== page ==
NEW CRIMES AND OLD PROCEDURES: Can the new Sexual Offences Bill deliver on its promises?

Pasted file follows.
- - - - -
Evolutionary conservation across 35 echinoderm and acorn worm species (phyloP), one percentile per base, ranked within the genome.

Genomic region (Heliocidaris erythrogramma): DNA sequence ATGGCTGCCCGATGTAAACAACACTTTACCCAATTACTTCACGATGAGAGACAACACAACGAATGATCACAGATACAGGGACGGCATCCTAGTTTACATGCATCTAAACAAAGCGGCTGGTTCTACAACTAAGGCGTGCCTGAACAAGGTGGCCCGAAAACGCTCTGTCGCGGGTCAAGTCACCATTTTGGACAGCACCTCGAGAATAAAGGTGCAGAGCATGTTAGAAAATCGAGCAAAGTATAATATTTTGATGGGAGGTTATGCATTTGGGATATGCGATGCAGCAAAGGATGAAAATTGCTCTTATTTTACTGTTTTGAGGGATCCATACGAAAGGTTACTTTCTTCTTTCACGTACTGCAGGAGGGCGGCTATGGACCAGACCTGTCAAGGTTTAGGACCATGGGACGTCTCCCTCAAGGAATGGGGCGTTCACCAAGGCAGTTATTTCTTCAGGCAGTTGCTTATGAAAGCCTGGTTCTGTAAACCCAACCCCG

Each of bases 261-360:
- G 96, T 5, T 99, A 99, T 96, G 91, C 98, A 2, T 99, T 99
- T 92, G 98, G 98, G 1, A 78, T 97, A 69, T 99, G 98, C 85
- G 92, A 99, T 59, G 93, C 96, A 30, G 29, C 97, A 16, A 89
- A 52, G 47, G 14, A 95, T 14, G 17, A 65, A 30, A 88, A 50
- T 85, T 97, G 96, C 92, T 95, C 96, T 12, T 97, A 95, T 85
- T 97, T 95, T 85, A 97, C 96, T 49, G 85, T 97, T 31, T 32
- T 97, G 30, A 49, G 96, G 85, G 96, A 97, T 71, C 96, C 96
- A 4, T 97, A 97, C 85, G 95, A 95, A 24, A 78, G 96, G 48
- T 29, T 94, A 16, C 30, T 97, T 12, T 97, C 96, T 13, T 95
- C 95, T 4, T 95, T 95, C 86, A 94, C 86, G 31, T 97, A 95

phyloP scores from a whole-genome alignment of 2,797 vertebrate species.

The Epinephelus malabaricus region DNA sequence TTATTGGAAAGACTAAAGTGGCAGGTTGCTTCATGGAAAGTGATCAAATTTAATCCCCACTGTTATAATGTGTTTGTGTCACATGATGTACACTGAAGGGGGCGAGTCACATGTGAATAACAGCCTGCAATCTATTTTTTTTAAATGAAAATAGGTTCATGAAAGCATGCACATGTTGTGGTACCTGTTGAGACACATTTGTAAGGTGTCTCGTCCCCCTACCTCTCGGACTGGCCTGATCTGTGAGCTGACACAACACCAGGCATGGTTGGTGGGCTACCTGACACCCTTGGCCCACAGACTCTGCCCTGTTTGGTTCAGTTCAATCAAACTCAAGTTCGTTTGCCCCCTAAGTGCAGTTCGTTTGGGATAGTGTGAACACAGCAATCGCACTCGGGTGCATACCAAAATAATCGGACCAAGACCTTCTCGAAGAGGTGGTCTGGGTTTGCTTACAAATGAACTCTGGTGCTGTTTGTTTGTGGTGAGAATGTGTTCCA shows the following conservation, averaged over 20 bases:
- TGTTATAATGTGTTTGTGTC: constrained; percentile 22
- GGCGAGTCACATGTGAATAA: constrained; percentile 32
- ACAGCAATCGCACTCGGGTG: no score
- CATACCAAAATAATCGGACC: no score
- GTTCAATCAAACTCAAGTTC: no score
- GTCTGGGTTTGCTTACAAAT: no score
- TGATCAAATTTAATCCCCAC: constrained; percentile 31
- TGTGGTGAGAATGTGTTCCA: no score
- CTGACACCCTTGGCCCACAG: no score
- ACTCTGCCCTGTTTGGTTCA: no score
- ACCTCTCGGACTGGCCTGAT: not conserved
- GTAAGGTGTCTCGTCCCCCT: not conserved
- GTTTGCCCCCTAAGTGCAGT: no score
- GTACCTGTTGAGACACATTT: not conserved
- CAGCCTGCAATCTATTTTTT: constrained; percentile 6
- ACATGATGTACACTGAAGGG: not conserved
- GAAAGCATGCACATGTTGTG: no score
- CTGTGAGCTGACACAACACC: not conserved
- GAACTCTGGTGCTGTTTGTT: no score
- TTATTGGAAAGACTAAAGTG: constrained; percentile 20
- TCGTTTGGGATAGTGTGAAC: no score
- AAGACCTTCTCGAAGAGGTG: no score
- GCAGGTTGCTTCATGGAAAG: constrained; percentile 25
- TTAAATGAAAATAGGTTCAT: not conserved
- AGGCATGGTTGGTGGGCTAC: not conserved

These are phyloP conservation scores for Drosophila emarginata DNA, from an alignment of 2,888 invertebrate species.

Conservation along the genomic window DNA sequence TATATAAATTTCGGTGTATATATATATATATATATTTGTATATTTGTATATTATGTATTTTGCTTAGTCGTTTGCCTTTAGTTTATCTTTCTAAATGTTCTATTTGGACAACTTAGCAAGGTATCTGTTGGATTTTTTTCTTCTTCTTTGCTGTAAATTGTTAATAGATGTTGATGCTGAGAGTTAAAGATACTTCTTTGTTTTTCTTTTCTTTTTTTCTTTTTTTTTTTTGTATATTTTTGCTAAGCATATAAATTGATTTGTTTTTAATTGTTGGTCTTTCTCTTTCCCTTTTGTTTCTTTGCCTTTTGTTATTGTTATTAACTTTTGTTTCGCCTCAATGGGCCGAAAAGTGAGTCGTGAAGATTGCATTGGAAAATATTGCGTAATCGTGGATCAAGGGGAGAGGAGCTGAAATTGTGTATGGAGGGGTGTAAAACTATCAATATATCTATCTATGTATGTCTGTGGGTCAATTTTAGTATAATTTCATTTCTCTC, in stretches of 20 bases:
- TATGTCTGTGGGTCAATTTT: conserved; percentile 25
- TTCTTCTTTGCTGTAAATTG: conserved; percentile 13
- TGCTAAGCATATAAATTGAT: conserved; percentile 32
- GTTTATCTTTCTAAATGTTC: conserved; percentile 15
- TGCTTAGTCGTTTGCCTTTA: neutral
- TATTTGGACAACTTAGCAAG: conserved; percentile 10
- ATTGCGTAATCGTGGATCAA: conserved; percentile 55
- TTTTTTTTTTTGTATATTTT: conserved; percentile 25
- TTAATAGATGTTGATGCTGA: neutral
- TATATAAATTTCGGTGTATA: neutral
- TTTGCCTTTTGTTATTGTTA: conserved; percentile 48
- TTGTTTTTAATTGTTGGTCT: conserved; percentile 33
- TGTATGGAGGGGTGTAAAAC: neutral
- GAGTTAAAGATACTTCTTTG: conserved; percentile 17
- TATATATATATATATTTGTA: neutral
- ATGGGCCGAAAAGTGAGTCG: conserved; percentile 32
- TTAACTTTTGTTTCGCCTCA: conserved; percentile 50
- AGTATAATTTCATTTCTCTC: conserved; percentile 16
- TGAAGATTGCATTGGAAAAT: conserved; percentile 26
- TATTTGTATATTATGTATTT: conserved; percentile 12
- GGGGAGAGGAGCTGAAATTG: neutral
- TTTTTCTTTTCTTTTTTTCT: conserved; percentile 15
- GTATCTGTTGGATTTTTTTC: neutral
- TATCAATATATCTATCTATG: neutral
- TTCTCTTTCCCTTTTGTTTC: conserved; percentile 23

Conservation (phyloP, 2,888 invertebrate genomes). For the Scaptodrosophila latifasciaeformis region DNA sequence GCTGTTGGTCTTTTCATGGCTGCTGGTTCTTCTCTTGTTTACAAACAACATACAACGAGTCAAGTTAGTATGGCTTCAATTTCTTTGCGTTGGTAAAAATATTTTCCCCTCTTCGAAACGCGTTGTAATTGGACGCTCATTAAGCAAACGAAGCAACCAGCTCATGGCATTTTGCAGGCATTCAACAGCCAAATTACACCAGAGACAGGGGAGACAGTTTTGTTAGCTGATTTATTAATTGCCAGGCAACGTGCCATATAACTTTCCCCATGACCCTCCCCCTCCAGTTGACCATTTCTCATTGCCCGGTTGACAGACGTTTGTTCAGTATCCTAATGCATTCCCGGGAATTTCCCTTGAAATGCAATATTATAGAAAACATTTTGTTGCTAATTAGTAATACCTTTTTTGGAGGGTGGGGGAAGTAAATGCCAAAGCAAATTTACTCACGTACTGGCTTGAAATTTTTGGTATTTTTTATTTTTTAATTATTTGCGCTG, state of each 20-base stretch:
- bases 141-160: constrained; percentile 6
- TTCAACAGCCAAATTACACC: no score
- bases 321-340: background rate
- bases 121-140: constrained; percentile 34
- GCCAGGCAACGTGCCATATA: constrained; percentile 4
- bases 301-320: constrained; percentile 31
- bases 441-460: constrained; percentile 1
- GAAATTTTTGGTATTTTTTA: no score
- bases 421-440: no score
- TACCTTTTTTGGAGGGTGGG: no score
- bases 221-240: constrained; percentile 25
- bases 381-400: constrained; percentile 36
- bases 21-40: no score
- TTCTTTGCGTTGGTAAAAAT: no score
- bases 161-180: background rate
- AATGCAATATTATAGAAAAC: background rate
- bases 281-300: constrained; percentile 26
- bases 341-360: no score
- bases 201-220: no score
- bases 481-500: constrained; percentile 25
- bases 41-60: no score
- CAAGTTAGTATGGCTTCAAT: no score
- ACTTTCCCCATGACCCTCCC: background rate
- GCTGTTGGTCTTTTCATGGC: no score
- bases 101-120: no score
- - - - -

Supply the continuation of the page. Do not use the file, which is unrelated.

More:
In 1996 Dullah Omar, the then-Minister of Justice, established a project committee in the South African Law Reform Commission (SALRC) to investigate sexual offences against children. Eleven years later, having widened the scope of the legal reforms to include adults, the National Assembly finally passed the muchdelayed Criminal Law (Sexual Offences and Related Matters) Amendment Bill (SO Bill 10 Nov 06 (SOBPC06)) on 23 May 2007. The Bill is ambitious, its objects being: ‘To afford complainants of sexual offences the maximum and least traumatising protection that the law can provide, to introduce measures which seek to enable the relevant organs of state to give full effect to the provisions of this Act and to combat and, ultimately, eradicate the relatively high incidence of sexual offences committed in the Republic’ (Sexual Offences Bill 2006: 9). This article briefly sets out some of the Bill’s content and then examines whether or not the Bill, in its current form, does indeed meet the high aims set for itself.
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